*Three Little Kittens*

*Found their Mittens*

*So they shall have some pie.*

*Said one, “The size for me*

*is an arc from A to B*

*and**just shy of 360!”*

* *

Not quite sure what this little kitten was going on about?

Well, the **central angle** is one way we can use to measure circles.

As the name suggests, it is an *angle *with the *vertex *at *circle’s center*. Like this:

Here, we can see that the vertex is the center of the circle, with points A and B on the outer edge. Each side of angle ∠AOB is a **radius**, which means that it is half of the diameter.

The outer edge of the circle between points A and B—the kitten’s pie crust—is an** arc**. The **arc length **is the measurement between A and B along the curve.

Okay, now that we know the terms cold, let’s set up some relationships.

We can make up some ratios. The arc length from AB is a *portion* of the entire circumference. There is **a direct ratio** between the circumference of a circle and its measurement of degrees. The A circle has 360°. The central arc is a portion of that.

Let’s say we know the arc length was 25π and the circumference was 166π. We can calculate the **central angle** easily!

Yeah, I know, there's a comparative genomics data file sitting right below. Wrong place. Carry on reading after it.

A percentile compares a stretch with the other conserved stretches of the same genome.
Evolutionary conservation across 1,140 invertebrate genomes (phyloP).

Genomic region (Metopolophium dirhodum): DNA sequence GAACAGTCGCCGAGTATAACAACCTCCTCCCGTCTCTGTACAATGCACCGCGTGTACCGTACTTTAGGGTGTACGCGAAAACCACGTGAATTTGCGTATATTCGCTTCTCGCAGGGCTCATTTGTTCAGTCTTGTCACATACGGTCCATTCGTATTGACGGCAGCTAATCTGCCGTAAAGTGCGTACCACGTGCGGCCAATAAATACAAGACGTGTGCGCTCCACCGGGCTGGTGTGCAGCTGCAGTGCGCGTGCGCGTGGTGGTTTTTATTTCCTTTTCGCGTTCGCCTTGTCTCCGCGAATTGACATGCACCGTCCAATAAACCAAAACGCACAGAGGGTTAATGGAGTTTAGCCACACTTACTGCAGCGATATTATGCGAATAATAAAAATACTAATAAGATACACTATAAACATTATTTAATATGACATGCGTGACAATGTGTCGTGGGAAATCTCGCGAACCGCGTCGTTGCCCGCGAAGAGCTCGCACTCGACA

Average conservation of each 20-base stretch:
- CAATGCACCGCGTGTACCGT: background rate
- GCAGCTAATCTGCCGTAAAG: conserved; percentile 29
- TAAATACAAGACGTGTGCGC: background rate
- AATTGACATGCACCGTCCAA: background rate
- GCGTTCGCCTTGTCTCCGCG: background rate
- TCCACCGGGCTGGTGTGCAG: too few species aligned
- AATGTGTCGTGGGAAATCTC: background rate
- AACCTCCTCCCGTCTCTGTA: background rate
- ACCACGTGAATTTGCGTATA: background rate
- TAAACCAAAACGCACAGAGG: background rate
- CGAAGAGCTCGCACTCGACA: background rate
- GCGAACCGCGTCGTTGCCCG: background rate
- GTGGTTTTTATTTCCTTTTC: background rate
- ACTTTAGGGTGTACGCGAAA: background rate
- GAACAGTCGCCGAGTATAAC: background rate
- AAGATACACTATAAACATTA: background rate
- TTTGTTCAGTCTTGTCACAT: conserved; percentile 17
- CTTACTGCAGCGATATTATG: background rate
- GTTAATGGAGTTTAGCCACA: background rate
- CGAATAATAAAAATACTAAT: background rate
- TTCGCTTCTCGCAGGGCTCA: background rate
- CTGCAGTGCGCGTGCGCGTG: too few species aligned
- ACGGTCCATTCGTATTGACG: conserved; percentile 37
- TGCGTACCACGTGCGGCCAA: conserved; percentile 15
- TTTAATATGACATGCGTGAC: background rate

What if we only knew the length of one side of an angle and the arc length?

This is a bit more challenging, but it’s just an extra step.

Let’s recap with our original angle & circle:

Say OA was 6 feet. Arc length is 1.4π

We can calculate the circumference of the circle: *Circumference = Diameter x π*

The* radius* is *half *the diameter, and we know that AO is a radius because it extends from the center of the circle at point O and reaches the outer edge at point A.

*Circumference = Diameter x π* = *2(radius) x π Circumference = 2(6 feet) x π *

*Circumference = 12π*

Great job! Now, we can plug in the numbers into our original formula!

Yep, pretty small angle, all right. Let’s hope that’s not the one our kitty ended up with! Stay tuned to keep learning on online tutoring platform StudyGate.